Referring now to the first bank 26 of the mode selector switch, terminal 23 is connected by wire 53 to a transducer 54 which may be a microphone of the type well known in the art for converting variable pressure speech vibrations into electrical currents suitable for voice recording. Upon connection of brush 24 to terminal 23, the mode selector switch disconnects the tone sensitive filter 16 from the audible tone registering system and arranges for the presentation of voice frequency signals produced by the subscriber. Simultaneous with the movement of brush 24 into connection with terminal 23, brush 28 moves into connection with fixed terminal 29, and brush 32 establishes connection with fixed terminal 35. Viewing the second bank alone, terminal 29 is connected to a recording head 56 of the type well known in the art. Bias current is fed by 57 into the recording head for the two purposes of increasing the amount of signal which is on the tape and for reducing distortion for a given level of recorded signal. A transport mechanism 58 moves the tape past the recording head 56 at a rate which is both uniform and accurate. A playback head 59 operably associated with transport mechanism 58 serves the purpose of recovering the recorded information, as is well known in the art. The recording medium, of course, is moved at the required speed as a result of being pinched between a motor-driven capstan and spring-actuated rubber roller (not shown). The transport mechanism 58 may also embody several other features, not essential to the understanding of the invention, such as, for example, restraining torques on the tape-spool spindles, appropriate brakes, guide rolls, pressure pads, etc.

Referring now to the bank 34 of the mode selector switch, the fixed terminal 35 is connected to one input of transport mechanism 58, whereas the other input is brought back to terminal 31 of bank 34. A conductor 60 connects the brush 32 to one terminal of a source of unidirectional voltage such as, for example, a battery 62 whose other terminal is connected to ground. The output of playback head 59 is connected by conductor 64 to terminal 21 of the first bank of the mode selector switch. The position of the brush 32 as shown in connection with terminal 33, has, of course, no functional significance in the TONE mode. It will be understood, however, that when by shaft 36 brush 32 is made to contact terminal 35, the apparatus embodying the invention is placed in the RECORD mode. Since transducer 54 will feed through contact 23-24 of bank 26, amplifier 40, and contact 28-29 of bank 30, this same signal will be fed into recording head 56, the transport mechanism 58 being operated in the RECORD direction, whereby the voice content will be stored until such time or times as it is required for reproduction.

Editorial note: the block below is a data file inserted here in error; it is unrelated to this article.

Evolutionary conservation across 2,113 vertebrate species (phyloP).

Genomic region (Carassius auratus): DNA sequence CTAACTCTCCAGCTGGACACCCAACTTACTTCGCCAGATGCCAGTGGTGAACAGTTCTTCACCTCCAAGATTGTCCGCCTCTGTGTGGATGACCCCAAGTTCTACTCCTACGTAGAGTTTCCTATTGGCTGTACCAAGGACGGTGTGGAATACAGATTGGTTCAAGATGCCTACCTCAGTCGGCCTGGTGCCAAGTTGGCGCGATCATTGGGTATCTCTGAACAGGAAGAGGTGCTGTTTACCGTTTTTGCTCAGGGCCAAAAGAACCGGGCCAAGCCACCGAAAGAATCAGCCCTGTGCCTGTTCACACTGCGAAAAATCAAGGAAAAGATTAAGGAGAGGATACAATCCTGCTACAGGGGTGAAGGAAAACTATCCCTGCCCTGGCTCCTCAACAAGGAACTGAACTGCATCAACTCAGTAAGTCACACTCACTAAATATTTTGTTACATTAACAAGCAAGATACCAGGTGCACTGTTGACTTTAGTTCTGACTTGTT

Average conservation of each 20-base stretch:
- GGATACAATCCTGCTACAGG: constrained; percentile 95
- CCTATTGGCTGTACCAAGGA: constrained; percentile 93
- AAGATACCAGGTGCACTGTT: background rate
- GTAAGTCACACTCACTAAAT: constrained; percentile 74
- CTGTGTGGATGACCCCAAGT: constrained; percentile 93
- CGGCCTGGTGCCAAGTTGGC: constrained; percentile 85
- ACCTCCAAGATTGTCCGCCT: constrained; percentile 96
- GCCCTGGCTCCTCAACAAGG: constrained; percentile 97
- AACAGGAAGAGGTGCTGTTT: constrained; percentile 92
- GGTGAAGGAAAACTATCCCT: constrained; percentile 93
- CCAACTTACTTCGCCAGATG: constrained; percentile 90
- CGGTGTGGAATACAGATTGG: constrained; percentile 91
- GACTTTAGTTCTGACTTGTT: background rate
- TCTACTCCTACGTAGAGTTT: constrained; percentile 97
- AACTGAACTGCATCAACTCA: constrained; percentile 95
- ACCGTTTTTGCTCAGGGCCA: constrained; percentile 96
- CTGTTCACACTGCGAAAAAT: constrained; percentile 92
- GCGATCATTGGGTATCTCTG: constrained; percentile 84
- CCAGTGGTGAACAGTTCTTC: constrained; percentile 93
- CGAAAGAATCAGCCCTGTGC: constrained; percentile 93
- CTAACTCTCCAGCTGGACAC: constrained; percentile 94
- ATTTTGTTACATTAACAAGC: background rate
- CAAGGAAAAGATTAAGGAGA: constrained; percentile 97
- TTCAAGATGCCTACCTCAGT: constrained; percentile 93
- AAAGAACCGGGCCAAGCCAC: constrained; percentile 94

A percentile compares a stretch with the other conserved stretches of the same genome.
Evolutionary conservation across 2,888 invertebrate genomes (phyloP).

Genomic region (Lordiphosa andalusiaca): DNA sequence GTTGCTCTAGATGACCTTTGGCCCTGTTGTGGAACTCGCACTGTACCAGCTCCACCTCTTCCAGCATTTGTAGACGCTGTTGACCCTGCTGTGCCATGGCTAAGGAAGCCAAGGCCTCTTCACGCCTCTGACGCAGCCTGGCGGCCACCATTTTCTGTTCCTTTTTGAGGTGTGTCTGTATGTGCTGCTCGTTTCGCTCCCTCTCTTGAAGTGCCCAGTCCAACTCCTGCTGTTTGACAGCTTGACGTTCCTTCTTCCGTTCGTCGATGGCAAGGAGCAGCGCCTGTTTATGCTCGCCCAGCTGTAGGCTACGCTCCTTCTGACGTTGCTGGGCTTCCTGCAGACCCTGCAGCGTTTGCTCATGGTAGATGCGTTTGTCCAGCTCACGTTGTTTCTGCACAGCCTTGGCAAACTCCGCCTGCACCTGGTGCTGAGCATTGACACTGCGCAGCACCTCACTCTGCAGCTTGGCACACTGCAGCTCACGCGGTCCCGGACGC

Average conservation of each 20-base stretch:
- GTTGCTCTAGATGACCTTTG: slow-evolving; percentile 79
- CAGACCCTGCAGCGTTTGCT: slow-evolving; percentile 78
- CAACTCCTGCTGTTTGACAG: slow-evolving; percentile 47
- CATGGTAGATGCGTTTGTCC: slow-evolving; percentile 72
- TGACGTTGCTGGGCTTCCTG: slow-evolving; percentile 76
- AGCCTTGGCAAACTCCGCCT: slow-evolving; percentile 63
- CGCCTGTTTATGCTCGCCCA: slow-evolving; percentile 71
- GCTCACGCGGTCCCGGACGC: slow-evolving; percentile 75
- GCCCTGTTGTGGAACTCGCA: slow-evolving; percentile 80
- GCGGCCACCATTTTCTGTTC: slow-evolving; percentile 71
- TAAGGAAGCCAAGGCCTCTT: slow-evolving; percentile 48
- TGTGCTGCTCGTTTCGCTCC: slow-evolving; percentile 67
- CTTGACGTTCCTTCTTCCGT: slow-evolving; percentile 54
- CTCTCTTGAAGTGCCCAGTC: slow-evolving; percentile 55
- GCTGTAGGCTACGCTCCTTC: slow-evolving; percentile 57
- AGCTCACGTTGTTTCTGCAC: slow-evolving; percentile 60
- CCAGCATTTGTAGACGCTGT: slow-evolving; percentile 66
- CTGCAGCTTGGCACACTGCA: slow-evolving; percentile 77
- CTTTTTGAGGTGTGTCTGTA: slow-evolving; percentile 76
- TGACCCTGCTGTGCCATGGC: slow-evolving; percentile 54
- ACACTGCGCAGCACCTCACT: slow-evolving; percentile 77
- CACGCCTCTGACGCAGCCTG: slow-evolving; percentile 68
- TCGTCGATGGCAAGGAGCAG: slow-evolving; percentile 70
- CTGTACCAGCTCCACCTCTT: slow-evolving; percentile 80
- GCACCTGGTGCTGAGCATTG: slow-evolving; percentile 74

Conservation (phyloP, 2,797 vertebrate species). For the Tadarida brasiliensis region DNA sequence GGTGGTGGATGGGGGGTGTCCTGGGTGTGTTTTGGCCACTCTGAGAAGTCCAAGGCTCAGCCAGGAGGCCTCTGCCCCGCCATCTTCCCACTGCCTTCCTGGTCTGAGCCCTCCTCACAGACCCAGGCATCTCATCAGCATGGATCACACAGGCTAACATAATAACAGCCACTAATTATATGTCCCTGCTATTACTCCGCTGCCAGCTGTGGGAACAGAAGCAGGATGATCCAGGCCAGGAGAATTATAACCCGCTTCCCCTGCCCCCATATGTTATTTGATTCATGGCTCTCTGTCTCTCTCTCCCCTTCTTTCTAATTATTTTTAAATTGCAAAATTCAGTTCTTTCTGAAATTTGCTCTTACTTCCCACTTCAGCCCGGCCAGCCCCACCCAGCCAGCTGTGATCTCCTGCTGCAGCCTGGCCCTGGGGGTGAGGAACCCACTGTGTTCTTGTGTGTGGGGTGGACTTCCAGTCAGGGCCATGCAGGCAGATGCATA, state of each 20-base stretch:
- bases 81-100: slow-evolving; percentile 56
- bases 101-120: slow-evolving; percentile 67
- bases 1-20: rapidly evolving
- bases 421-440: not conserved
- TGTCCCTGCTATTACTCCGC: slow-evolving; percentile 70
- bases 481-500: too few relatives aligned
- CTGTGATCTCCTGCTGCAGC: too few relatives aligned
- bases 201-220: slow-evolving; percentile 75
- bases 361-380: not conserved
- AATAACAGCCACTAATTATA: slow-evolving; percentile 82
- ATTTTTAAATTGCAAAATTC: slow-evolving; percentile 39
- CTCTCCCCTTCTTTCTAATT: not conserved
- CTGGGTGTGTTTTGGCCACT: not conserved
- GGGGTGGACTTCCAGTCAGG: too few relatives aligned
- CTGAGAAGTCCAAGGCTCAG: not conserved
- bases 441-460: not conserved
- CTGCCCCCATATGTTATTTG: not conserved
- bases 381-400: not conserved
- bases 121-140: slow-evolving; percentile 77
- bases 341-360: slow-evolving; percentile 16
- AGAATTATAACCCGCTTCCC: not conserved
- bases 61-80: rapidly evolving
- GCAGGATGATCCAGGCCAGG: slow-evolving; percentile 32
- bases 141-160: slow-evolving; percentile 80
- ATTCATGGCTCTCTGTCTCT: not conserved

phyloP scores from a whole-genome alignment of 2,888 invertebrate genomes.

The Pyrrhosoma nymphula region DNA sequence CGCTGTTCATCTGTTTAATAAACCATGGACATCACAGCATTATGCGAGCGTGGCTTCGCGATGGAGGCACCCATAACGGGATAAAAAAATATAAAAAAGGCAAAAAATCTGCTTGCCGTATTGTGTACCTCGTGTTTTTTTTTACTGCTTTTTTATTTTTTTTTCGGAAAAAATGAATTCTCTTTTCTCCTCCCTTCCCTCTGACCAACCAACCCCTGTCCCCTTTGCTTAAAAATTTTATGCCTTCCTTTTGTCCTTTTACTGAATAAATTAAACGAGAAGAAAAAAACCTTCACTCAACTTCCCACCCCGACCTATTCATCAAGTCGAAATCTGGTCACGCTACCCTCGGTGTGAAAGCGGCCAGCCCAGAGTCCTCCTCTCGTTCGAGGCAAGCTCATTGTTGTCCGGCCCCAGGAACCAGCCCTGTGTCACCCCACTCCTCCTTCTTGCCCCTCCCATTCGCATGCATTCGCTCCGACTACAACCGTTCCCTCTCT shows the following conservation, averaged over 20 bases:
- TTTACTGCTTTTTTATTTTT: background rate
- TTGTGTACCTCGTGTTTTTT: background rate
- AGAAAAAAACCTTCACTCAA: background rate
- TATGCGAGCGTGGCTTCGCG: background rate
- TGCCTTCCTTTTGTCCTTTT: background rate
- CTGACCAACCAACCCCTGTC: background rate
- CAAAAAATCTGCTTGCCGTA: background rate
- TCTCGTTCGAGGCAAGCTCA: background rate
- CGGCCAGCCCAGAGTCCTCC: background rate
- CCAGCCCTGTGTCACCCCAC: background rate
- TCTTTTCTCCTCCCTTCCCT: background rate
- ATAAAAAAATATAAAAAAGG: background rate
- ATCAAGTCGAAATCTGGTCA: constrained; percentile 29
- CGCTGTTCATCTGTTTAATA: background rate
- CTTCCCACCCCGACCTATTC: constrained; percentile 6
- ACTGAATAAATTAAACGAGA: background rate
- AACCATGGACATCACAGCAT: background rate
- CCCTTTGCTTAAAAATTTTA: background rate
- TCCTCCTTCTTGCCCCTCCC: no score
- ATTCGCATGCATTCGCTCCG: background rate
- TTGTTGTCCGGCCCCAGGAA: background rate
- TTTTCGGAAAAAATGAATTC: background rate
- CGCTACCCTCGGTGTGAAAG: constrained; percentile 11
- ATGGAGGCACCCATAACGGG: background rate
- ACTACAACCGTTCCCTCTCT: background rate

It thus will be understood that having stored the message, or a summarized result thereof, the subscriber may now return to his activities, reassured by the knowledge that the object of his conversation is now stored efficiently for later reproduction by his secretary to form a permanent part of his professional or business records. It generally may be assumed, moreover, with the conversational exchange now safely preserved, that the subscriber will advance the brushes of the mode selector switch to the TONE position, as shown in the drawings, to place the circuit in the receiving mode and thus await the receipt of the next paging signal.


After the subscriber has recorded what to him represents the important elements of the conversation in response to a paging signal, it becomes readily apparent that the stored messages are now available for playback through speaker 50 by operating transport mechanism 58 in reverse. Referring to the bank 26, with the brushes advanced to the PLAYBACK mode, the brush 24 of bank 26 establishes contact with terminal 21; brush 28 of bank 30 is advanced to terminal 25; and brush 32 of bank 34 is brought into engagement with terminal 31. Under such conditions, the output of playback head 59 is conducted over line 64 and contact 21-24 of bank 26, to speaker 50 over a circuit which may be traced over the following path: line 64, contact 21-24 of bank 26, line 38, amplifier 40, line 42, contact 25-28 of bank 30, transformer 44, and through amplifier 48 to speaker 50. At bank 34, the brush 32 engages terminal 31 by which the polarity of the voltage supplied to transport mechanism is reversed. It follows, therefore, that in the PLAYBACK mode the voltage to transport mechanism 58 is reversed in polarity so that it is driven in a direction opposite to the movement which occurs during the RECORD mode. The resulting movement of transport mechanism 58 activates playback head 59 whereupon, over the path hereinabove described, the recorded material becomes available at speaker 50 completely satisfactory as to the content of the speaker's voice.

It will be appreciated that a subscriber in response to a paging signal may selectively advance the apparatus to the RECORD mode simultaneously with making a telephone reply in response to being paged, the immediate object being gained of recording in reproducible form that part of the conversation directly attributable to him, so that the exact words are recorded. It will also be observed that the amplifier section comprising amplifiers 40 and 48 serves in a most adequate manner in carrying out the amplification required, irrespective of the mode selected, thereby ensuring economy in the use of components and miniaturization to the greatest possible extent.

Although we have herein shown and described only one form of apparatus embodying our invention, it is to be understood that various changes and modifications may be made therein without departing from the spirit and scope of the claims.